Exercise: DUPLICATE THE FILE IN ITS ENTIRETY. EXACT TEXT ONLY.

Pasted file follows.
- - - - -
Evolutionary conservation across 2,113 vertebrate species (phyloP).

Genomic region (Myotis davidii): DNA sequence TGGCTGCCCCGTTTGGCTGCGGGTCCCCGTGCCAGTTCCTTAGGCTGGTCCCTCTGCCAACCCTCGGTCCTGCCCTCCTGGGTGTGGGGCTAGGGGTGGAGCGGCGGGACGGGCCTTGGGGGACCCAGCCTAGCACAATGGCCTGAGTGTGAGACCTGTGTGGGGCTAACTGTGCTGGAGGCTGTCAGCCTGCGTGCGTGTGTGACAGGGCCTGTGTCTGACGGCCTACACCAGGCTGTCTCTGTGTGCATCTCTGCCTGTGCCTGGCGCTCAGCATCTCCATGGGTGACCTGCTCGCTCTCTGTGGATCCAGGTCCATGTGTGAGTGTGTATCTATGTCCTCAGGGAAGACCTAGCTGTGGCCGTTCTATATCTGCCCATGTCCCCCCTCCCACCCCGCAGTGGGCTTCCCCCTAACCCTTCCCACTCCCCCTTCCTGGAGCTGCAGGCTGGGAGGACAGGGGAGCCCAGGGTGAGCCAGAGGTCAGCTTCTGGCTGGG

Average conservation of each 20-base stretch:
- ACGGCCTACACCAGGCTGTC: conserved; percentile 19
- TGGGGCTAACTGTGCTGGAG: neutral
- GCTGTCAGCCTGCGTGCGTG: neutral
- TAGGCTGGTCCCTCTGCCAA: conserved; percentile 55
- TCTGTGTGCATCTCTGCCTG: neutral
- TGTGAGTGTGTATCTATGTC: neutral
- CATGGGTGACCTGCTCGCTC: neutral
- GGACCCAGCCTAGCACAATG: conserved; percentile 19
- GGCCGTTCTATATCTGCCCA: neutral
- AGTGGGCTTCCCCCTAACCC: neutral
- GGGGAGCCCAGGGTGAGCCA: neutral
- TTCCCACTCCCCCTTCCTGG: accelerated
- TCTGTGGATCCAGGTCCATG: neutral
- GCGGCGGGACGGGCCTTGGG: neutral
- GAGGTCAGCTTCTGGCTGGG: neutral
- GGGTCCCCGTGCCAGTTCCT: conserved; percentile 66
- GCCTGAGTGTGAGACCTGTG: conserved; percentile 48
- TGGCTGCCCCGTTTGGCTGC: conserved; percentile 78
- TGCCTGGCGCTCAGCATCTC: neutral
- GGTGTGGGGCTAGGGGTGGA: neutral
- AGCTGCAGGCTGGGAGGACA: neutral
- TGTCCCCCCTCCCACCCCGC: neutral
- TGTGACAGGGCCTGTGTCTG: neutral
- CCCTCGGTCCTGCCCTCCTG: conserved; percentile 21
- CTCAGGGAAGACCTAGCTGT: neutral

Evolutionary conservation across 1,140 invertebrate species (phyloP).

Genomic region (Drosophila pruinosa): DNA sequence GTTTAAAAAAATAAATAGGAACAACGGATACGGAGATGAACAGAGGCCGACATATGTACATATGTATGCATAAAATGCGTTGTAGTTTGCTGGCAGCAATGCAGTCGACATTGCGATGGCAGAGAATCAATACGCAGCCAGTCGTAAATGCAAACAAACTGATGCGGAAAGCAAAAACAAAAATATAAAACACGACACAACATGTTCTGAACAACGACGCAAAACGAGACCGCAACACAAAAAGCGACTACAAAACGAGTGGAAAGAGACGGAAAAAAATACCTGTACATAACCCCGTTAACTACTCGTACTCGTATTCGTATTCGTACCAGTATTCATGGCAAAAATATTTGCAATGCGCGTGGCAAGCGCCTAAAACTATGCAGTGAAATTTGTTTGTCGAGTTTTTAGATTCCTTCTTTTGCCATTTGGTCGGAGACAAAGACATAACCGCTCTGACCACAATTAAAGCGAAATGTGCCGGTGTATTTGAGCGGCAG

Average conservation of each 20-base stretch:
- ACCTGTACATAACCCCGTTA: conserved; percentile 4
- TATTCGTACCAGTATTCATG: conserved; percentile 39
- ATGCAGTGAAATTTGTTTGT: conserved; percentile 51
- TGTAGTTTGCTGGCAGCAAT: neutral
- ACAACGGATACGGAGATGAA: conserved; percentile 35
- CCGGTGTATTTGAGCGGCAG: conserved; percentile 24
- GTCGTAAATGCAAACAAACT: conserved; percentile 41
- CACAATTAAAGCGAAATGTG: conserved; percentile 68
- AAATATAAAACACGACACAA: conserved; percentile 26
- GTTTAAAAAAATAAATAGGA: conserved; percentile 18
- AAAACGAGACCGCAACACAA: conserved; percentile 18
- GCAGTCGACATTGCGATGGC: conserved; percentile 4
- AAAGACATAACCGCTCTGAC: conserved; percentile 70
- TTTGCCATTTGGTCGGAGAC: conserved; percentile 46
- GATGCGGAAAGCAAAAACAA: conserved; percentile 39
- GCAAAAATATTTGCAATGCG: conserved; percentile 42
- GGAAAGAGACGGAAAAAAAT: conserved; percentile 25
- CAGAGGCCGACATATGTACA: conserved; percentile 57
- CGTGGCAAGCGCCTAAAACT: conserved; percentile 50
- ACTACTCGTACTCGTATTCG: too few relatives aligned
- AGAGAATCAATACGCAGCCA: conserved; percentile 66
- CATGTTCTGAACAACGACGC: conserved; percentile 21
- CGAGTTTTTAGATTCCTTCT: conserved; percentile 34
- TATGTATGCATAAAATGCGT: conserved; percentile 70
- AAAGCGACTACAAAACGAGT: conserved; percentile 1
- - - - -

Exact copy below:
Evolutionary conservation across 2,113 vertebrate species (phyloP).

Genomic region (Myotis davidii): DNA sequence TGGCTGCCCCGTTTGGCTGCGGGTCCCCGTGCCAGTTCCTTAGGCTGGTCCCTCTGCCAACCCTCGGTCCTGCCCTCCTGGGTGTGGGGCTAGGGGTGGAGCGGCGGGACGGGCCTTGGGGGACCCAGCCTAGCACAATGGCCTGAGTGTGAGACCTGTGTGGGGCTAACTGTGCTGGAGGCTGTCAGCCTGCGTGCGTGTGTGACAGGGCCTGTGTCTGACGGCCTACACCAGGCTGTCTCTGTGTGCATCTCTGCCTGTGCCTGGCGCTCAGCATCTCCATGGGTGACCTGCTCGCTCTCTGTGGATCCAGGTCCATGTGTGAGTGTGTATCTATGTCCTCAGGGAAGACCTAGCTGTGGCCGTTCTATATCTGCCCATGTCCCCCCTCCCACCCCGCAGTGGGCTTCCCCCTAACCCTTCCCACTCCCCCTTCCTGGAGCTGCAGGCTGGGAGGACAGGGGAGCCCAGGGTGAGCCAGAGGTCAGCTTCTGGCTGGG

Average conservation of each 20-base stretch:
- ACGGCCTACACCAGGCTGTC: conserved; percentile 19
- TGGGGCTAACTGTGCTGGAG: neutral
- GCTGTCAGCCTGCGTGCGTG: neutral
- TAGGCTGGTCCCTCTGCCAA: conserved; percentile 55
- TCTGTGTGCATCTCTGCCTG: neutral
- TGTGAGTGTGTATCTATGTC: neutral
- CATGGGTGACCTGCTCGCTC: neutral
- GGACCCAGCCTAGCACAATG: conserved; percentile 19
- GGCCGTTCTATATCTGCCCA: neutral
- AGTGGGCTTCCCCCTAACCC: neutral
- GGGGAGCCCAGGGTGAGCCA: neutral
- TTCCCACTCCCCCTTCCTGG: accelerated
- TCTGTGGATCCAGGTCCATG: neutral
- GCGGCGGGACGGGCCTTGGG: neutral
- GAGGTCAGCTTCTGGCTGGG: neutral
- GGGTCCCCGTGCCAGTTCCT: conserved; percentile 66
- GCCTGAGTGTGAGACCTGTG: conserved; percentile 48
- TGGCTGCCCCGTTTGGCTGC: conserved; percentile 78
- TGCCTGGCGCTCAGCATCTC: neutral
- GGTGTGGGGCTAGGGGTGGA: neutral
- AGCTGCAGGCTGGGAGGACA: neutral
- TGTCCCCCCTCCCACCCCGC: neutral
- TGTGACAGGGCCTGTGTCTG: neutral
- CCCTCGGTCCTGCCCTCCTG: conserved; percentile 21
- CTCAGGGAAGACCTAGCTGT: neutral

Evolutionary conservation across 1,140 invertebrate species (phyloP).

Genomic region (Drosophila pruinosa): DNA sequence GTTTAAAAAAATAAATAGGAACAACGGATACGGAGATGAACAGAGGCCGACATATGTACATATGTATGCATAAAATGCGTTGTAGTTTGCTGGCAGCAATGCAGTCGACATTGCGATGGCAGAGAATCAATACGCAGCCAGTCGTAAATGCAAACAAACTGATGCGGAAAGCAAAAACAAAAATATAAAACACGACACAACATGTTCTGAACAACGACGCAAAACGAGACCGCAACACAAAAAGCGACTACAAAACGAGTGGAAAGAGACGGAAAAAAATACCTGTACATAACCCCGTTAACTACTCGTACTCGTATTCGTATTCGTACCAGTATTCATGGCAAAAATATTTGCAATGCGCGTGGCAAGCGCCTAAAACTATGCAGTGAAATTTGTTTGTCGAGTTTTTAGATTCCTTCTTTTGCCATTTGGTCGGAGACAAAGACATAACCGCTCTGACCACAATTAAAGCGAAATGTGCCGGTGTATTTGAGCGGCAG

Average conservation of each 20-base stretch:
- ACCTGTACATAACCCCGTTA: conserved; percentile 4
- TATTCGTACCAGTATTCATG: conserved; percentile 39
- ATGCAGTGAAATTTGTTTGT: conserved; percentile 51
- TGTAGTTTGCTGGCAGCAAT: neutral
- ACAACGGATACGGAGATGAA: conserved; percentile 35
- CCGGTGTATTTGAGCGGCAG: conserved; percentile 24
- GTCGTAAATGCAAACAAACT: conserved; percentile 41
- CACAATTAAAGCGAAATGTG: conserved; percentile 68
- AAATATAAAACACGACACAA: conserved; percentile 26
- GTTTAAAAAAATAAATAGGA: conserved; percentile 18
- AAAACGAGACCGCAACACAA: conserved; percentile 18
- GCAGTCGACATTGCGATGGC: conserved; percentile 4
- AAAGACATAACCGCTCTGAC: conserved; percentile 70
- TTTGCCATTTGGTCGGAGAC: conserved; percentile 46
- GATGCGGAAAGCAAAAACAA: conserved; percentile 39
- GCAAAAATATTTGCAATGCG: conserved; percentile 42
- GGAAAGAGACGGAAAAAAAT: conserved; percentile 25
- CAGAGGCCGACATATGTACA: conserved; percentile 57
- CGTGGCAAGCGCCTAAAACT: conserved; percentile 50
- ACTACTCGTACTCGTATTCG: too few relatives aligned
- AGAGAATCAATACGCAGCCA: conserved; percentile 66
- CATGTTCTGAACAACGACGC: conserved; percentile 21
- CGAGTTTTTAGATTCCTTCT: conserved; percentile 34
- TATGTATGCATAAAATGCGT: conserved; percentile 70
- AAAGCGACTACAAAACGAGT: conserved; percentile 1